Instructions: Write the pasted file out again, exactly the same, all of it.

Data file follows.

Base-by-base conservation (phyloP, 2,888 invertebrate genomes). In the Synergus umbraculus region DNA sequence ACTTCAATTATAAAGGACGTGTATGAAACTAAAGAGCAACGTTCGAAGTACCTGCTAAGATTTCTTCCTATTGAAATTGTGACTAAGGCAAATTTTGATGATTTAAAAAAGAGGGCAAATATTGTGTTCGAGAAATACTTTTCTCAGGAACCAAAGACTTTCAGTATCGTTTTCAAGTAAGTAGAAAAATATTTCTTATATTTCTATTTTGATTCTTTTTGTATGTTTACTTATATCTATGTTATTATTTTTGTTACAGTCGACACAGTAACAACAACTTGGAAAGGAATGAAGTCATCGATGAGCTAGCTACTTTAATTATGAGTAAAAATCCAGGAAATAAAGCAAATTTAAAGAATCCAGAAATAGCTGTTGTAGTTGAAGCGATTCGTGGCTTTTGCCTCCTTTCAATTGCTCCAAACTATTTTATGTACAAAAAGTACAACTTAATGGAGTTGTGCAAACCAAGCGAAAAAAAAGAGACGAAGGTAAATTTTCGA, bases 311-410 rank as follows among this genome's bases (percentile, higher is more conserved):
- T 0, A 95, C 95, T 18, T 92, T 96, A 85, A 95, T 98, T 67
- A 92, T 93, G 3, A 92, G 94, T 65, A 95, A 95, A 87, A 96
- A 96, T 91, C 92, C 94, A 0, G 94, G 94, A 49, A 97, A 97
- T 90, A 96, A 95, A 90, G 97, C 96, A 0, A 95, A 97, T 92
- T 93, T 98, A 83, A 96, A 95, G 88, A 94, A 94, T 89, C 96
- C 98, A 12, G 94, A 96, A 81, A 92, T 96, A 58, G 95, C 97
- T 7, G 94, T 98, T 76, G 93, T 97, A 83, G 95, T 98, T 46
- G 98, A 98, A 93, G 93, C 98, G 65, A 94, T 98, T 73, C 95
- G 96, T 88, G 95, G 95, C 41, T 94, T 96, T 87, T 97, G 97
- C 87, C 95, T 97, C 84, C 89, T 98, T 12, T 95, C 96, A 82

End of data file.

Base-by-base conservation (phyloP, 2,888 invertebrate genomes). In the Synergus umbraculus region DNA sequence ACTTCAATTATAAAGGACGTGTATGAAACTAAAGAGCAACGTTCGAAGTACCTGCTAAGATTTCTTCCTATTGAAATTGTGACTAAGGCAAATTTTGATGATTTAAAAAAGAGGGCAAATATTGTGTTCGAGAAATACTTTTCTCAGGAACCAAAGACTTTCAGTATCGTTTTCAAGTAAGTAGAAAAATATTTCTTATATTTCTATTTTGATTCTTTTTGTATGTTTACTTATATCTATGTTATTATTTTTGTTACAGTCGACACAGTAACAACAACTTGGAAAGGAATGAAGTCATCGATGAGCTAGCTACTTTAATTATGAGTAAAAATCCAGGAAATAAAGCAAATTTAAAGAATCCAGAAATAGCTGTTGTAGTTGAAGCGATTCGTGGCTTTTGCCTCCTTTCAATTGCTCCAAACTATTTTATGTACAAAAAGTACAACTTAATGGAGTTGTGCAAACCAAGCGAAAAAAAAGAGACGAAGGTAAATTTTCGA, bases 311-410 rank as follows among this genome's bases (percentile, higher is more conserved):
- T 0, A 95, C 95, T 18, T 92, T 96, A 85, A 95, T 98, T 67
- A 92, T 93, G 3, A 92, G 94, T 65, A 95, A 95, A 87, A 96
- A 96, T 91, C 92, C 94, A 0, G 94, G 94, A 49, A 97, A 97
- T 90, A 96, A 95, A 90, G 97, C 96, A 0, A 95, A 97, T 92
- T 93, T 98, A 83, A 96, A 95, G 88, A 94, A 94, T 89, C 96
- C 98, A 12, G 94, A 96, A 81, A 92, T 96, A 58, G 95, C 97
- T 7, G 94, T 98, T 76, G 93, T 97, A 83, G 95, T 98, T 46
- G 98, A 98, A 93, G 93, C 98, G 65, A 94, T 98, T 73, C 95
- G 96, T 88, G 95, G 95, C 41, T 94, T 96, T 87, T 97, G 97
- C 87, C 95, T 97, C 84, C 89, T 98, T 12, T 95, C 96, A 82